• Debrided skin;
  • Adipose stem cells;
  • Burn wounds;
  • Perivascular niche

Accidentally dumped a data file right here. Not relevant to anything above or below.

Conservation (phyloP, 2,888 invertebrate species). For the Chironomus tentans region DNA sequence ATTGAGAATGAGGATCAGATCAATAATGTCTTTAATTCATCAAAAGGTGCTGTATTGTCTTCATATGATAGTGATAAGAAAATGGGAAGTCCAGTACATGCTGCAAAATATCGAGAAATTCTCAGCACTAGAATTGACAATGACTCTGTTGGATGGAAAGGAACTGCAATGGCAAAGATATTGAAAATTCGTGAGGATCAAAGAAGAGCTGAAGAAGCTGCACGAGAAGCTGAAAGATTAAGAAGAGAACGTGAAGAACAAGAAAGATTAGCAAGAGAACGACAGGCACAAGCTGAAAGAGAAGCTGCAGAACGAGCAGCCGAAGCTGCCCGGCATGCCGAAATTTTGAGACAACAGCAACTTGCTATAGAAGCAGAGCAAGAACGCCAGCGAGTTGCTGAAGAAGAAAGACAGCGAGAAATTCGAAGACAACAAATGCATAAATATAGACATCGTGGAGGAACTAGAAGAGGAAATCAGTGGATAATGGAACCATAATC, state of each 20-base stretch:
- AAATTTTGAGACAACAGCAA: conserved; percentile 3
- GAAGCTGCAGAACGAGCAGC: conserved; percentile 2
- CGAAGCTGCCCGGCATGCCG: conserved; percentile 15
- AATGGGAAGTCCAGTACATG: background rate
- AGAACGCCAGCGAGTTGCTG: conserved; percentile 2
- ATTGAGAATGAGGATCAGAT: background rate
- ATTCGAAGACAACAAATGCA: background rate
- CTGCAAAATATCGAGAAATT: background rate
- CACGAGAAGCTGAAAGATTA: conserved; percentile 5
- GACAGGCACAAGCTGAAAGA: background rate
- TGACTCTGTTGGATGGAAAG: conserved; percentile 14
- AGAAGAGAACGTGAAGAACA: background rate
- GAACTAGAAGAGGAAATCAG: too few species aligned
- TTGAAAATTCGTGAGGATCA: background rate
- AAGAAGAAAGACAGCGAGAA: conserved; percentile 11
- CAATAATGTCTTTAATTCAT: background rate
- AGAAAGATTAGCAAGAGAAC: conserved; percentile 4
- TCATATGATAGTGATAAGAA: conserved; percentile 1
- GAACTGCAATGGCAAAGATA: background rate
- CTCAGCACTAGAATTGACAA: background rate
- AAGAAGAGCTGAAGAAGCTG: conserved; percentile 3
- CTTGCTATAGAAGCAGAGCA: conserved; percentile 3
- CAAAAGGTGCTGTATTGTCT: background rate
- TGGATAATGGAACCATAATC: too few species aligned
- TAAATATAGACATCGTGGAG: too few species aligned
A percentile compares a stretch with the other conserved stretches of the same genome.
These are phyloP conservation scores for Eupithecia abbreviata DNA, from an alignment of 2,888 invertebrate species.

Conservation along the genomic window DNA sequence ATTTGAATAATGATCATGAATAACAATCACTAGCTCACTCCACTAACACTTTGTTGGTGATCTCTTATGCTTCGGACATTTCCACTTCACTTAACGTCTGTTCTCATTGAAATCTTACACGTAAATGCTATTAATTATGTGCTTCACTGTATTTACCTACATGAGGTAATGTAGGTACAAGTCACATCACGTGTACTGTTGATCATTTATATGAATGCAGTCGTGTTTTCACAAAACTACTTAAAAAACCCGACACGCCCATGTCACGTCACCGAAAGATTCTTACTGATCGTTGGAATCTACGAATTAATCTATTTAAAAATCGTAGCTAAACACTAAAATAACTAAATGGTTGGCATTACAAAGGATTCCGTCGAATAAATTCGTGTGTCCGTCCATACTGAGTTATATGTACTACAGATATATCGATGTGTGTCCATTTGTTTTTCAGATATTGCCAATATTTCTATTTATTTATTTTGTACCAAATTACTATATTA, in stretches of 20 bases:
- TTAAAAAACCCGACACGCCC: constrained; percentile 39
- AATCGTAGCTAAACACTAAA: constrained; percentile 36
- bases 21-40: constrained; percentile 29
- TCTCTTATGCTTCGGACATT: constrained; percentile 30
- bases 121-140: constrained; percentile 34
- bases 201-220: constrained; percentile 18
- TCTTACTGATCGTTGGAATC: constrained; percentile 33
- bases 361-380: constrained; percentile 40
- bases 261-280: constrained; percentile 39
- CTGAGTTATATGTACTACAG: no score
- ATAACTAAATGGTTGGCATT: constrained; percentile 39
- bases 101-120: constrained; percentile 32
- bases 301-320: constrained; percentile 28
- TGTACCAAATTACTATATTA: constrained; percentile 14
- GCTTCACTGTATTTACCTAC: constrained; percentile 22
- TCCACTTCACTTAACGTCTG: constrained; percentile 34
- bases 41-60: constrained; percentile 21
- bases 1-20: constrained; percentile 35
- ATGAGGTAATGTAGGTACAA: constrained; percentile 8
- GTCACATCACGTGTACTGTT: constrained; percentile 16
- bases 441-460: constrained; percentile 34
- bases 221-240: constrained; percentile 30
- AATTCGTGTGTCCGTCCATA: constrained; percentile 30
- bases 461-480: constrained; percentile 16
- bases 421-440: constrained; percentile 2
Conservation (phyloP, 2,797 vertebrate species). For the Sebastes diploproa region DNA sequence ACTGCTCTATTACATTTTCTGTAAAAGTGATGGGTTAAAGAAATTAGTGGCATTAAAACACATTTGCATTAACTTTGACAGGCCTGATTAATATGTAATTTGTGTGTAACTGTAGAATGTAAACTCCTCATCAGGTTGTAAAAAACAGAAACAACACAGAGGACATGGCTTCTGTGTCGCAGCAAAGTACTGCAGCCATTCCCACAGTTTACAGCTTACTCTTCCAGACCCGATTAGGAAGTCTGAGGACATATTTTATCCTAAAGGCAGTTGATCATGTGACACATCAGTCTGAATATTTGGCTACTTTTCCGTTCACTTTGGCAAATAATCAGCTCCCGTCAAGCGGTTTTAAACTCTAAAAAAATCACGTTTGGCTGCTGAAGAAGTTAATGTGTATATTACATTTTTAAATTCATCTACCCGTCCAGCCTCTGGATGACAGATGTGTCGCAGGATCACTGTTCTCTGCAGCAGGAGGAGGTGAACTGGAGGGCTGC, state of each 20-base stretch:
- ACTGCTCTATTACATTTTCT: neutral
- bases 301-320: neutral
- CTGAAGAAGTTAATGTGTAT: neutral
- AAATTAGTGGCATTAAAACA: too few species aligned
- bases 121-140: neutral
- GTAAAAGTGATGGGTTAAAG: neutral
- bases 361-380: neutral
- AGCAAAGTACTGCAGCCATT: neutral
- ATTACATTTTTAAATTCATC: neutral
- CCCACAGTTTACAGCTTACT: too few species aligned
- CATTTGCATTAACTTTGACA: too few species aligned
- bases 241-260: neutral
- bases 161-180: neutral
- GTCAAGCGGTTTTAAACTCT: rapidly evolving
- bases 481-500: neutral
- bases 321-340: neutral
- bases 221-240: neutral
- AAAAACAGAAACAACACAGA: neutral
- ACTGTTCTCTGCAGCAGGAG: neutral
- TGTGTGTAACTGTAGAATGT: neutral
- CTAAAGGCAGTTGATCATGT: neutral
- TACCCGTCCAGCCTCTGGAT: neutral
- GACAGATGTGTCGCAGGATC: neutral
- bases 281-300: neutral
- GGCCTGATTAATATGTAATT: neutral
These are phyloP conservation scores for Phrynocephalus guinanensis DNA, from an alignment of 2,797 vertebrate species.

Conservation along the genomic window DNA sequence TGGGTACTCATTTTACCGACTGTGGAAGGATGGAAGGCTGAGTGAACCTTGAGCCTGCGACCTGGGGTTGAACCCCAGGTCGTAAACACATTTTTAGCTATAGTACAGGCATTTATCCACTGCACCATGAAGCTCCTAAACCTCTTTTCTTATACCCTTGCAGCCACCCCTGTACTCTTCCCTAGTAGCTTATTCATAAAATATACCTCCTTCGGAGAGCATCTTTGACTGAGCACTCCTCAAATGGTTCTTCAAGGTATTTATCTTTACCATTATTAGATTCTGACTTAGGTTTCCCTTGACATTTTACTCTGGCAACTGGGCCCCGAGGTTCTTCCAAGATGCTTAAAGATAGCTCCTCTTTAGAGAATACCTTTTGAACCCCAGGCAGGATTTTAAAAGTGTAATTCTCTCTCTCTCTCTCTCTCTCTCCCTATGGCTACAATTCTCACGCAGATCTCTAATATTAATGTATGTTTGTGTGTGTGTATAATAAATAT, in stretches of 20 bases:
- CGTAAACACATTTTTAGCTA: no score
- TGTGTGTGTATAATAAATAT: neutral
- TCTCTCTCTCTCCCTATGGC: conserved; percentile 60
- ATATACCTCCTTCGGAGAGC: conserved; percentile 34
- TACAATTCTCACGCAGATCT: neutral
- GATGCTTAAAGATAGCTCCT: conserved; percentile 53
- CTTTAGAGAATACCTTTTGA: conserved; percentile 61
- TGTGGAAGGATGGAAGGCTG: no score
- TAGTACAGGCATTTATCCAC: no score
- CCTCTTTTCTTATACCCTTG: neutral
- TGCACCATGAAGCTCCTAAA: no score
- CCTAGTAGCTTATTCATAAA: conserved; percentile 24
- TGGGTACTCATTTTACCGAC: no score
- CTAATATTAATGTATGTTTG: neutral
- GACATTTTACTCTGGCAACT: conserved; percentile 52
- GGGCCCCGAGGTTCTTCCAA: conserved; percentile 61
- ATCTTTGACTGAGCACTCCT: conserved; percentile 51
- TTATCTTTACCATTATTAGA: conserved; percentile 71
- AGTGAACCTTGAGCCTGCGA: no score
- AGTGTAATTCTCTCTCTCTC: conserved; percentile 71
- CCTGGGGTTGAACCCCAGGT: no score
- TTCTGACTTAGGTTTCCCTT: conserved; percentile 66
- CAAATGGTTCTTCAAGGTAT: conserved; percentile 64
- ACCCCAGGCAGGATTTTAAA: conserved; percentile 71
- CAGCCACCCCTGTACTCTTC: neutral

Major traumatic injuries to the body, such as large surface area burns, limit the availability of autologous stem cell populations for wound repair. This report demonstrates that even after severe burn trauma to the body, resident stem cells present within the subcutaneous adipose tissue survive and are available for therapeutic uses. Debrided skin from wounded areas contains subcutaneous adipose tissue and can yield approximately 1.5 × 105 to 2.5 × 105 cells per milliliter of tissue. This observation indicates that tissue, which is normally discarded, could be a valuable source of stem cells. Initial immunohistochemistry of the debrided tissue localized platelet-derived growth factor receptor beta+ (PDGFR-β+) cells to perivascular niches of vascular beds. It was immunophenotypically confirmed that the cell isolates are stem cells and designated as debrided skin adipose-derived stem cells (dsASCs). Gene expression analysis of stem cell specific transcripts showed that the dsASCs maintained their stemness over serial passages. Furthermore, dsASCs were able to differentiate into adipogenic, osteogenic, and vascular cell lineages. Finally, an in vivo excision wound model in athymic rats demonstrated that the dsASCs are engrafted within a wound bed after 12 days. These data provide the first evidence that subcutaneous adipose tissue from discarded burned skin contains a viable population of stem cells that can be used for wound repair and skin regenerative therapies. STEM CELLS 2011;29:1219–1230